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The People of the State of v. Henry F. Crobok Iii

State of New York Supreme Court, Appellate Division Third Judicial Department


November 21, 2012

THE PEOPLE OF THE STATE OF NEW YORK, RESPONDENT,
v.
HENRY F. CROBOK III, APPELLANT.

Appeal from a judgment of the County Court of Rensselaer County (Jacon, J.), rendered November 22, 2010, which revoked defendant's probation and imposed a sentence of imprisonment.

The opinion of the court was delivered by: Spain, J.

MEMORANDUM AND ORDER

Calendar Date: October 12, 2012

Before: Rose, J.P., Spain, Malone Jr., Garry and Egan Jr., JJ.

In October 2009, defendant was convicted of criminal contempt in the first degree, sentenced to six months in jail and five years of probation and ordered to pay restitution. Thereafter, defendant was charged with violating numerous conditions of his probation. In October 2010, he admitted to violating a term of his probation by tampering with the global positioning system (hereinafter GPS) electronic monitoring device he was required to wear. As a result, defendant's probation was revoked and he was sentenced to the agreed-upon prison term of 1a to 4 years. Defendant now appeals.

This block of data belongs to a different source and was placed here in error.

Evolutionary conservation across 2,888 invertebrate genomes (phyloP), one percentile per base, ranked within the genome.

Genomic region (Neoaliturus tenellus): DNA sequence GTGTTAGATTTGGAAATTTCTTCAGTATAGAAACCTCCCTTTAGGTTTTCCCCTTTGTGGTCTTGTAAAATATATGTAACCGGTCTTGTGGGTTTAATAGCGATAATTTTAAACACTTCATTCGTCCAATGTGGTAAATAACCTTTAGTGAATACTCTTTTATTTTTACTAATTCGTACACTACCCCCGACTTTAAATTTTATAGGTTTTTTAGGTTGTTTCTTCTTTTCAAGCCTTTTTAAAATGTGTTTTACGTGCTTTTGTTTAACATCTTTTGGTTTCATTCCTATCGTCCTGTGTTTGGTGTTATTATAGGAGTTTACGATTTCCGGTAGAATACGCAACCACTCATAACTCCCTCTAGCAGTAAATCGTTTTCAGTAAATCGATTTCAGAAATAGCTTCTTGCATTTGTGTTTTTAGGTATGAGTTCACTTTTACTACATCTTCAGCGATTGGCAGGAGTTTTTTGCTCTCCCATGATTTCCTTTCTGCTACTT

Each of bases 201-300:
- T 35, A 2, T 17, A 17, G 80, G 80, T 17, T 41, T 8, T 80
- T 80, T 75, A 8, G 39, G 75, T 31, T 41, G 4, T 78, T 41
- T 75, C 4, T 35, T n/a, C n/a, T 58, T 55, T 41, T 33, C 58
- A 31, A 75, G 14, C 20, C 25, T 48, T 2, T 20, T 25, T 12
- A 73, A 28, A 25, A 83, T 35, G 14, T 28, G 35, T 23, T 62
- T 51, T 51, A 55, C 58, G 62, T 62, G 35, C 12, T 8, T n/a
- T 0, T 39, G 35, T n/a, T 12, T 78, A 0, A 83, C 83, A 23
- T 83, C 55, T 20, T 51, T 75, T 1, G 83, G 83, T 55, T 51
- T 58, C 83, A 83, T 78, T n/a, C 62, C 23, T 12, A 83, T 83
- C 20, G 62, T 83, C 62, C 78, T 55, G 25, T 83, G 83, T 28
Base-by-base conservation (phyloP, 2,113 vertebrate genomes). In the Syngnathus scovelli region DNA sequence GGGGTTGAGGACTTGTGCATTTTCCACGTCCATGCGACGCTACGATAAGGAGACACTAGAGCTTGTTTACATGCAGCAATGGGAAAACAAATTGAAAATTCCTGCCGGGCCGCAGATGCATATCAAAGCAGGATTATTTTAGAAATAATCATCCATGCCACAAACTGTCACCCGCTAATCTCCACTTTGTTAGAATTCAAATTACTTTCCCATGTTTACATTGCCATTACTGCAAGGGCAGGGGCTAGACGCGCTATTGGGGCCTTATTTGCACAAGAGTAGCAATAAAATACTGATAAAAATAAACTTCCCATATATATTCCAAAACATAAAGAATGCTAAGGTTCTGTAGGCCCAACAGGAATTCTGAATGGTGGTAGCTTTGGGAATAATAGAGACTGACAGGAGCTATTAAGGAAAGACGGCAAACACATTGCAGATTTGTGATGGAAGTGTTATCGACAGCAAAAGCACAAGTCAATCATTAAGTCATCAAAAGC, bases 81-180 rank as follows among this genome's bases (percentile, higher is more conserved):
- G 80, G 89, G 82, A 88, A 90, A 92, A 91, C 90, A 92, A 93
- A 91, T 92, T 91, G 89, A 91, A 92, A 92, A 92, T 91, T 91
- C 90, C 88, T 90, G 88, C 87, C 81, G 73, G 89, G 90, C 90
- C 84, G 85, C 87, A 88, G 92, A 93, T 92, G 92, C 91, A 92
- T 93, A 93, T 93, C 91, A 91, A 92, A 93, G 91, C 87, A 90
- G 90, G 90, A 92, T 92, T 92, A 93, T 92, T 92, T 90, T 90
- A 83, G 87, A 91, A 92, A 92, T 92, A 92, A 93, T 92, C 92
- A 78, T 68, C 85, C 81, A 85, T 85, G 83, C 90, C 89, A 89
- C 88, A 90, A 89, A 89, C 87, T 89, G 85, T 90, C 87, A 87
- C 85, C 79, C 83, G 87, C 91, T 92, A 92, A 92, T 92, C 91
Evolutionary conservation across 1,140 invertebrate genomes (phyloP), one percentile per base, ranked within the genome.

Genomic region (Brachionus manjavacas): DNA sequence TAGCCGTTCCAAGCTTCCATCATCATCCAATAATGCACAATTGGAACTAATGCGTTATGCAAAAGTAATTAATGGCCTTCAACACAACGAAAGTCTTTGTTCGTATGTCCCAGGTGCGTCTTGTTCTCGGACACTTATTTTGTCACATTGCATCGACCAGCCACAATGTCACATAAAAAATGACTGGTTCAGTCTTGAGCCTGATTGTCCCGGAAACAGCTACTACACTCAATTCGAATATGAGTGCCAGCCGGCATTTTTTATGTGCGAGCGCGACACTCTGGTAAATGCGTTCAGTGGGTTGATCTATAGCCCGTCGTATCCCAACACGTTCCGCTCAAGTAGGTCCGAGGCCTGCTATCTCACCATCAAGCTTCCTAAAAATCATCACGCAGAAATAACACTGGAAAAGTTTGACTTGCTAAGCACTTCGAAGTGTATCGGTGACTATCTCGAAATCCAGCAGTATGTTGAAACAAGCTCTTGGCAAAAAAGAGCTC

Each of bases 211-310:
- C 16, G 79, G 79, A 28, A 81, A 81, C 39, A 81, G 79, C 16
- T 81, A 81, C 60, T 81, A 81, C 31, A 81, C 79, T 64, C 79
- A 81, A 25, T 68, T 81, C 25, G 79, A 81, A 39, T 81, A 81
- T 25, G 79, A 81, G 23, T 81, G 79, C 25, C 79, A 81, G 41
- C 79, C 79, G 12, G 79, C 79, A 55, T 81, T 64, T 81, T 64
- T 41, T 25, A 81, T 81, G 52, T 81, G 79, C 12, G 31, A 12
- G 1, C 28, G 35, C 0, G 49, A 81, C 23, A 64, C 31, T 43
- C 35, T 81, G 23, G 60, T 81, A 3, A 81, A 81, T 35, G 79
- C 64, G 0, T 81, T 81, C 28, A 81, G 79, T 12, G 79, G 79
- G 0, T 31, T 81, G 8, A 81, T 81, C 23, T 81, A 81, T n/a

Initially, as defendant argues and the People recognize, during the proceeding in which defendant admitted to violating probation, restitution for damage to the GPS device was not included as part of the agreement, and it was not imposed as part of the sentence for this violation of probation. The only relevant reference to restitution came during sentencing on the admitted violation and consisted of a reminder of defendant's continuing obligation to pay the original court-ordered restitution imposed following his underlying criminal contempt conviction. Thus, defendant needlessly seeks a ruling that additional restitution is barred in relation to his admitted violation of probation sentence, as it was not imposed thereon.

With regard to defendant's contention that his sentence was harsh and excessive, in light of his failure to comply with the GPS monitoring conditions and his threatening behavior toward his probation officer, we find no abuse of discretion nor any extraordinary circumstances that would warrant a reduction of his sentence (see People v McQuality, 95 AD3d 1369, 1371 [2012]; People v Miller, 90 AD3d 1416, 1417 [2011], lv denied 18 NY3d 960 [2012]).

Rose, J.P., Malone Jr., Garry and Egan Jr., JJ., concur.

ORDERED that the judgment is affirmed.

ENTER:

Robert D. Mayberger

Clerk of the Court

20121121

© 1992-2012 VersusLaw Inc.



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